4For in the case of those who have once been enlightened and have tasted of the heavenly gift and have been made partakers of the Holy Spirit, 5and have tasted the good word of God and the powers of he age to come, 6and then have fallen away, it is impossible to renew them again to repentance, since they again crucify to themselves the Son of God and put Him to open shame. (NASB)
There are basically four approaches to this passage. The first two should be quickly rejected. One argues that this passage isn't even addressing an authentic believer. This is wrong for several reasons, but I'll mention one: "To renew ... AGAIN to repentace (v.6) clearly shows they had repented previously. Another view argues that this passage is merely hypothetical. Huh? I just odn't buy that especially when you consider it the context of the entire book. The other two views of this passage have merit.
A Christian can fall away (be lost) yet can still return to Christ. Admittedly, I like this view on the surface and it is still the view I am inclined to accept. Jack Cottrell skillfully agrues for this view in his "Faith Once for All: Bible Doctrine for Today". Among other consideration, Cottrell suggests that The Lost Son" of Luke 15 should be considered . Billy Dyer and I discussed this passage last night and he holds this view. He pointed to James 5:19-20 for support. This camp would favor the alternate rendering of verse 6: if they fall away, to be brought back to repentance, because[a]to their loss they are crucifying the Son of God all over again and subjecting him to public disgrace.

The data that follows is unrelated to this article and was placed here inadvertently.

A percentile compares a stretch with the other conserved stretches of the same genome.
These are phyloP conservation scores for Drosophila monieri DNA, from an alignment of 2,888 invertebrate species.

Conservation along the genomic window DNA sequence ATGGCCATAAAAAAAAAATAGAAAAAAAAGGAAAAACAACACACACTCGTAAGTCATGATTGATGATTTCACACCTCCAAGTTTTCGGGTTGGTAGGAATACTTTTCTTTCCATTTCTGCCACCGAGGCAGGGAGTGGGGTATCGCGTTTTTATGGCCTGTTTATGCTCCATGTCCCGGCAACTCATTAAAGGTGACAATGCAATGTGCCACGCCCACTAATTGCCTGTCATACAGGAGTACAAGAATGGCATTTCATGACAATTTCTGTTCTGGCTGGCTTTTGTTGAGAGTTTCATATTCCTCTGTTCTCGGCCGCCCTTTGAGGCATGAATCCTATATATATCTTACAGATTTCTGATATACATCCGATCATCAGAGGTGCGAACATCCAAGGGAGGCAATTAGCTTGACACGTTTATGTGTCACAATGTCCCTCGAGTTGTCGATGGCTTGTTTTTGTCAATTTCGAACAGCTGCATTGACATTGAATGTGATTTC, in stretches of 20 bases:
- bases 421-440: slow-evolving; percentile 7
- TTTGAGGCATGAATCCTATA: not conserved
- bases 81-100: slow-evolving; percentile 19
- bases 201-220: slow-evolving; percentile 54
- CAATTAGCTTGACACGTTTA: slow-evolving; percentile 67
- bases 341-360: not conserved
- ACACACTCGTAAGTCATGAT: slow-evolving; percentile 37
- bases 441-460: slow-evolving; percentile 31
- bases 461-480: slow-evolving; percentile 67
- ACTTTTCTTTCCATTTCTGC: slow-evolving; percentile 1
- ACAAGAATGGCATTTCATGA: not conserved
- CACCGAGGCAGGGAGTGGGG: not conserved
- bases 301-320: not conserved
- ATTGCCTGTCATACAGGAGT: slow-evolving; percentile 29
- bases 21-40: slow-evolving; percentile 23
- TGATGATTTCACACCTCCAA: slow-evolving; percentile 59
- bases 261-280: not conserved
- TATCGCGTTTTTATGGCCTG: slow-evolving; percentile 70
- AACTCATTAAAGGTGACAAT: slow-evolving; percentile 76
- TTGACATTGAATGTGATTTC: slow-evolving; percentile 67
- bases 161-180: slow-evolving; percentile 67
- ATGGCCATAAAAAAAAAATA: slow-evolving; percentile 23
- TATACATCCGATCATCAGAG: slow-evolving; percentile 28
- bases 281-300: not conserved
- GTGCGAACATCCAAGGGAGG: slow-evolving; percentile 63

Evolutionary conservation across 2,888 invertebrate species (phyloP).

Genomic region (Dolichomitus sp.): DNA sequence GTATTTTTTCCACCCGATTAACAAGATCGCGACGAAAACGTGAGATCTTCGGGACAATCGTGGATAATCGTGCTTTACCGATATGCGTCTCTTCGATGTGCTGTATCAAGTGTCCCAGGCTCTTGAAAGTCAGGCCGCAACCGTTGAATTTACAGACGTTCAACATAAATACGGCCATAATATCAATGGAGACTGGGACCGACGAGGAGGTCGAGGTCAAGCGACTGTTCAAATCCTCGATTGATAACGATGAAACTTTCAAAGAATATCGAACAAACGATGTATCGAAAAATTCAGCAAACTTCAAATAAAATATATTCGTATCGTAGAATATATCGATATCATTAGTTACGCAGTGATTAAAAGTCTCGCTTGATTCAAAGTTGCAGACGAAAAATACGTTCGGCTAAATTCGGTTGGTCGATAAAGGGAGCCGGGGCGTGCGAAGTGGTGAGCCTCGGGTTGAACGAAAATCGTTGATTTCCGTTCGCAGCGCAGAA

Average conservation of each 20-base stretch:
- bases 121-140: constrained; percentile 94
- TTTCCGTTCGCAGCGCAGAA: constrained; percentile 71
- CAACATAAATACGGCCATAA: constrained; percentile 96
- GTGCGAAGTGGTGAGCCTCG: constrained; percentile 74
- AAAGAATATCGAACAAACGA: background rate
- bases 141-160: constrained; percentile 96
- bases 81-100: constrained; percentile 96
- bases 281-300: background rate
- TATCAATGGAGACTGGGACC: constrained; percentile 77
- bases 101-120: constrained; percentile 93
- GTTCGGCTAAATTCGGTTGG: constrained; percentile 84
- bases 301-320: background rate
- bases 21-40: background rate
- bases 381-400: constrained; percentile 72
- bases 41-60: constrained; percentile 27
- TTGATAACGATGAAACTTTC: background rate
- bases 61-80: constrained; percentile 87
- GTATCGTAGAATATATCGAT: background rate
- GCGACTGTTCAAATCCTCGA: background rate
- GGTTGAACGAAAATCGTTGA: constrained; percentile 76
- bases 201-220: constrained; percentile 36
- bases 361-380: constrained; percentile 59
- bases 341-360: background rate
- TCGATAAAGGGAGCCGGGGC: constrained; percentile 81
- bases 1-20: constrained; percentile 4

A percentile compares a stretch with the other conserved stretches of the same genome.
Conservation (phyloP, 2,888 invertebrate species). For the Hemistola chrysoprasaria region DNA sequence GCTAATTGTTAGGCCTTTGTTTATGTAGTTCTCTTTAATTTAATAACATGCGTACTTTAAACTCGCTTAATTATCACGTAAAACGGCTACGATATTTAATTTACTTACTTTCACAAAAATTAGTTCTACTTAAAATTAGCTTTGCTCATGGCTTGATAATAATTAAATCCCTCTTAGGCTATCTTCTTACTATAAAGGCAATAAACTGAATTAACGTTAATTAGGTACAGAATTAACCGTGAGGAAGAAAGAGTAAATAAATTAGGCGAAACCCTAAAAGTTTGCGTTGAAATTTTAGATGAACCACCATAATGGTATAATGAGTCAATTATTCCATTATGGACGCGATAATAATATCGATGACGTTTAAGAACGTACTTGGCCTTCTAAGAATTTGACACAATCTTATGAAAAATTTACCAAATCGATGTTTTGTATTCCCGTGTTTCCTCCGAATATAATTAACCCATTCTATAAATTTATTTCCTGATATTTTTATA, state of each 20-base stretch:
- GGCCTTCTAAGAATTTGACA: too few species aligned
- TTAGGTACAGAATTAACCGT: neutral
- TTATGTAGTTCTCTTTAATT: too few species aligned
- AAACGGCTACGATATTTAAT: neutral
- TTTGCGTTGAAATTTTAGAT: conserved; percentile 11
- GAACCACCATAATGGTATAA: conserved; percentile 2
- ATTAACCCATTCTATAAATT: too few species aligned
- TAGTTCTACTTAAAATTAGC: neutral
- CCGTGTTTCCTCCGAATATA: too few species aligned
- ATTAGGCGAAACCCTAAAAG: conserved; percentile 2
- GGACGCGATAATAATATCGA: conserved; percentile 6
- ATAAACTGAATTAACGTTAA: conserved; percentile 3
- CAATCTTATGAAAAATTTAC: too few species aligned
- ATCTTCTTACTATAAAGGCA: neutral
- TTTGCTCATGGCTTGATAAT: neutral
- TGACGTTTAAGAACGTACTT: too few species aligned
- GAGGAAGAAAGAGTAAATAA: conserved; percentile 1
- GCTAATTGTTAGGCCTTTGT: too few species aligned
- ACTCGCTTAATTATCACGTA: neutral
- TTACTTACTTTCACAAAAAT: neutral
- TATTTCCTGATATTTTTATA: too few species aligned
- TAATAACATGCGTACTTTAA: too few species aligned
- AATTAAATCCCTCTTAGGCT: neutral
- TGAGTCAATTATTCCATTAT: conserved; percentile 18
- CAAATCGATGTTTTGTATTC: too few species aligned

(NIV alternate rendering - "Or repentance while" ). The idea is that it is impossible to restore someone while he or she continues in this fallen state.
If you fall it's final = no second chance. This appears to be correct when I initially read the passage. Tim Warner of Pristine Faith Restoration Society makes a strong case for this view. This is also Roy Ingle's positon. You can read a good discussion of this passage on his Arminian Today blog. Douglas Jacoby sees a distinction between wandering and falling and supports this view rather than the above interpretation.
I'm not going to wade into all the pros & cons right here & now, but I will continue to look closely at this passage. Any insights are appreciated.